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Global Air Care

By: Briony Davies
Posted: December 5, 2006, from the December 2006 issue of GCI Magazine.

page 4 of 4

In Latin America, the continued expansion of the spray segment has been the trend in recent years—driven mainly through the introduction of concentrated sprays. Since 2002, Reckitt Benckiser, Clorox and SC Johnson all have introduced new concentrated products to the market. Gel fresheners are growing in popularity in the Africa/Middle East region, particularly in South Africa—the region’s largest market. The introduction of SC Johnson’s Glade Secrets Gel has helped invigorate the market. Other introductions of slow-release air fresheners are seen as higher cost variants that are ensuring value, if not volume growth. Due to the availability of novelty formats, existing products such as standard sprays are being commoditized, with large scale discounting ensuring a surge in volume sales.


Euromonitor International predicts that, by 2010, the overall market will have grown to $7.2 billion annually. This increase will be driven primarily by two main segments—sprays and electrics, which are set to reach sales of $2 billion and $1.8 billion respectively. Western Europe and North America are nearing volume maturity; therefore, manufacturers need to concentrate on developing value-adding features to their products in order to drive revenue growth. The development of P&G’s ScentStories device demonstrates this. Manufacturers also should focus on developing more powerful concentrated sprays that are better able to destroy odor-causing bacteria instead of simply masking odor. They should also concentrate on continually developing new fragrances to keep more traditional formats—sprays, gels and liquids—appealing to consumers.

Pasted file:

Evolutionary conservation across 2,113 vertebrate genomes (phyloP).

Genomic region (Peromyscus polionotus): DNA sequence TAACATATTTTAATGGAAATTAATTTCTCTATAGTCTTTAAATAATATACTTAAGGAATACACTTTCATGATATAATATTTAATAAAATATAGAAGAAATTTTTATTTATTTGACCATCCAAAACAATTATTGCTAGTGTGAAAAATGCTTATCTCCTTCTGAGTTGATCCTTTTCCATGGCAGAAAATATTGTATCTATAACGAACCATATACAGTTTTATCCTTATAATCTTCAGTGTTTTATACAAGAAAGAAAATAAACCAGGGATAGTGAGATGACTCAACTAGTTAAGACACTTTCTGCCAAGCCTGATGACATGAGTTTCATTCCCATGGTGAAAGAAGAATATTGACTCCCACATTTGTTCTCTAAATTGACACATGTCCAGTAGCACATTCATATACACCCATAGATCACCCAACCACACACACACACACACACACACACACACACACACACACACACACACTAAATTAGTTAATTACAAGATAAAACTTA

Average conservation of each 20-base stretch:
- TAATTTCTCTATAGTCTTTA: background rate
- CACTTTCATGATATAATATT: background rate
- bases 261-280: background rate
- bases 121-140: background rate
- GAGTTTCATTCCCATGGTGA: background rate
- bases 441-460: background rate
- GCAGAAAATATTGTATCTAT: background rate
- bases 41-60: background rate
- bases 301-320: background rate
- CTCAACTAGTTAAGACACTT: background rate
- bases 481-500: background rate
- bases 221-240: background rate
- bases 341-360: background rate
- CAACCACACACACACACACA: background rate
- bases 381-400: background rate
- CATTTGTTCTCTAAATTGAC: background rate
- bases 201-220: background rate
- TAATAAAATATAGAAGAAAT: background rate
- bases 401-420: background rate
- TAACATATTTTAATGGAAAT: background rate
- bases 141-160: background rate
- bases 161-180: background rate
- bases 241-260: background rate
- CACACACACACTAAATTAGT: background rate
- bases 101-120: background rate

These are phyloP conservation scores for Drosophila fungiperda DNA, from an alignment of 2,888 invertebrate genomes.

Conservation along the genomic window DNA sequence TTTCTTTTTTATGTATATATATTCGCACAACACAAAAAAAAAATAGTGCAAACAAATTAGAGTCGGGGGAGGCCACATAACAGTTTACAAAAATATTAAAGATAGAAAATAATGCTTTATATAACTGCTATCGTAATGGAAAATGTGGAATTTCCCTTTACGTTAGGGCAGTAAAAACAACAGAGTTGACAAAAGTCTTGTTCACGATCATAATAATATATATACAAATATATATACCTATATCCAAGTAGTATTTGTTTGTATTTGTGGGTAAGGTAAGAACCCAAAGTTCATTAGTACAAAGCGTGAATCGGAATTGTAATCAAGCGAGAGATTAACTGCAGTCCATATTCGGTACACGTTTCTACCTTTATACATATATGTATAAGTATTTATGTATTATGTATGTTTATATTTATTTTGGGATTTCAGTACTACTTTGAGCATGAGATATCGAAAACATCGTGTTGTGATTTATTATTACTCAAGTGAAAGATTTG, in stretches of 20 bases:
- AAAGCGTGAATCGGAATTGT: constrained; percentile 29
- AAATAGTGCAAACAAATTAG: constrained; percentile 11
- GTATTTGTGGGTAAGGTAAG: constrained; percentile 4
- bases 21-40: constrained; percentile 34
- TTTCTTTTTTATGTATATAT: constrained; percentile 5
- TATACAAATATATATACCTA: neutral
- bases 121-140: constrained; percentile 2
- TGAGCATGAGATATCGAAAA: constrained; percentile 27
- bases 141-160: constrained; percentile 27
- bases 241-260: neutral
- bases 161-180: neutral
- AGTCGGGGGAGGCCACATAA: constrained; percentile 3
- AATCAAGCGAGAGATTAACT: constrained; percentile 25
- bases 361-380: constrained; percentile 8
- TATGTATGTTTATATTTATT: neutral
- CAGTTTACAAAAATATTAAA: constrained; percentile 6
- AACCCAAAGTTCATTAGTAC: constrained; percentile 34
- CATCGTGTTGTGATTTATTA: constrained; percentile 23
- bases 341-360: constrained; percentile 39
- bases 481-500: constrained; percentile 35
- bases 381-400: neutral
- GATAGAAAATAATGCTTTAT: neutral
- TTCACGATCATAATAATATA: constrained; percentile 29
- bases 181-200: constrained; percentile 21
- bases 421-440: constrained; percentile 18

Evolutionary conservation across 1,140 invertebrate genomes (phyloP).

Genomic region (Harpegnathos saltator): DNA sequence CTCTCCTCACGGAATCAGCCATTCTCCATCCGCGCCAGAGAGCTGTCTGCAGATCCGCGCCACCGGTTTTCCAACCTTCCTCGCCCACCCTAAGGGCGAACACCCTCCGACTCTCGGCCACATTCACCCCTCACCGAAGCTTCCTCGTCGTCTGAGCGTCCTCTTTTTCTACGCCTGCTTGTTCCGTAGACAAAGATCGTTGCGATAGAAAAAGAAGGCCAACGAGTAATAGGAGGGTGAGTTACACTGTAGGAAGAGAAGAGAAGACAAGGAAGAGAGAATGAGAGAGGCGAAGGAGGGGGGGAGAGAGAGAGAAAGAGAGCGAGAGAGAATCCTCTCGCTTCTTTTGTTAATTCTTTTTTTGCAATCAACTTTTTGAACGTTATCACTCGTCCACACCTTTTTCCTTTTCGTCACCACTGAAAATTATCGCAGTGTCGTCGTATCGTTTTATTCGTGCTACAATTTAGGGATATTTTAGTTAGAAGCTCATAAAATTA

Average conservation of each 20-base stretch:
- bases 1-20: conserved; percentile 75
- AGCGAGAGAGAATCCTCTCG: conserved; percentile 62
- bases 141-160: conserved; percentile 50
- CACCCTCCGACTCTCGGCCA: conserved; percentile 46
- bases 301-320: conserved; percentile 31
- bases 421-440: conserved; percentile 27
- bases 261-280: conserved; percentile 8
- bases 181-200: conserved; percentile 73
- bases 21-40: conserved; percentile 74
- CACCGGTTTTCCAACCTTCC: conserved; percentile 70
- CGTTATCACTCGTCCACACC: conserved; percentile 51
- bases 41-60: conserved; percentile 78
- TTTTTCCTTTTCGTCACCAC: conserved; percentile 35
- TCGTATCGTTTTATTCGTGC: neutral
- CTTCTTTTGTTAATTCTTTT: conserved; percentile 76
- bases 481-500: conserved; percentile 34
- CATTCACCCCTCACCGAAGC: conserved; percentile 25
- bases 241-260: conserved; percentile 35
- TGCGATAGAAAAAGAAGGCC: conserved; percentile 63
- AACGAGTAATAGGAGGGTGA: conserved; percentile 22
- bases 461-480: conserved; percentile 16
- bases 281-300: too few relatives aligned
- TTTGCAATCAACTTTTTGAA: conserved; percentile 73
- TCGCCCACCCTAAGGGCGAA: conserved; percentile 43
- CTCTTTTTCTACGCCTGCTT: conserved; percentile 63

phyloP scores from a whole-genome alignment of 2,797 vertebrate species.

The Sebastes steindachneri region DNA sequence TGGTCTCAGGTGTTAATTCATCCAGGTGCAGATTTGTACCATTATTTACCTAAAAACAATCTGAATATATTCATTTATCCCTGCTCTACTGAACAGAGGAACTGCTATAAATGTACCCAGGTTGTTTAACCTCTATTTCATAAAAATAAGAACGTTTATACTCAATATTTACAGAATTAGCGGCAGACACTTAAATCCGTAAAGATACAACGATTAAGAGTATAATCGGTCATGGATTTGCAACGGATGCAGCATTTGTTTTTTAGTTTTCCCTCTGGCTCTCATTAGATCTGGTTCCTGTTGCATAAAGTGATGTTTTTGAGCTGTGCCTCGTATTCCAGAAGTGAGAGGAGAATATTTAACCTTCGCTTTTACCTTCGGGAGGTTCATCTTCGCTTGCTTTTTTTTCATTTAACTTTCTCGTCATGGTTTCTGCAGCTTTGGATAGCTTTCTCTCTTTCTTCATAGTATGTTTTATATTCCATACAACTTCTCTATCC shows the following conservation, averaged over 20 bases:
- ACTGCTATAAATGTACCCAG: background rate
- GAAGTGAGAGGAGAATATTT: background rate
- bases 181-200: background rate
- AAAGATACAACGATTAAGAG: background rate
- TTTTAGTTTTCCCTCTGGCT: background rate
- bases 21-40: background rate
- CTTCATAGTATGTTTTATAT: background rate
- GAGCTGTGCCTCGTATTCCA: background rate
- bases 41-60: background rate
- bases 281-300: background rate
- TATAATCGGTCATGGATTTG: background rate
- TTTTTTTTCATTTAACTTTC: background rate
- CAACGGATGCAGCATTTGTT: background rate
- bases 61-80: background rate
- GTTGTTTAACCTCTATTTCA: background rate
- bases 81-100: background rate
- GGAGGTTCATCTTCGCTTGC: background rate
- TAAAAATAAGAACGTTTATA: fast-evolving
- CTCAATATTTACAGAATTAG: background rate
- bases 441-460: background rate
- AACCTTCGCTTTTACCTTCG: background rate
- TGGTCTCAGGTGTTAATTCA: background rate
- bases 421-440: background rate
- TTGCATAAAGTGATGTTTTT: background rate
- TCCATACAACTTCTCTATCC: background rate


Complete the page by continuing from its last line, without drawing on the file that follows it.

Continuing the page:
As design becomes more important, manufacturers are likely to continue to invest in devices that form an integral part of home interiors. Consumers will be increasingly looking for designer products, and will pay a price premium to secure them. This strategy should enable manufacturers to benefit from value gains in an increasingly volume-stagnant market. In the less developed regions, it is unlikely that large markets will develop for the more advanced electric devices or lifestyle items in the short term. Therefore, manufacturers need to focus on introducing cheaper alternatives, mainly sprays, and improving distribution networks to establish firmer positions in smaller, yet more appealing, markets.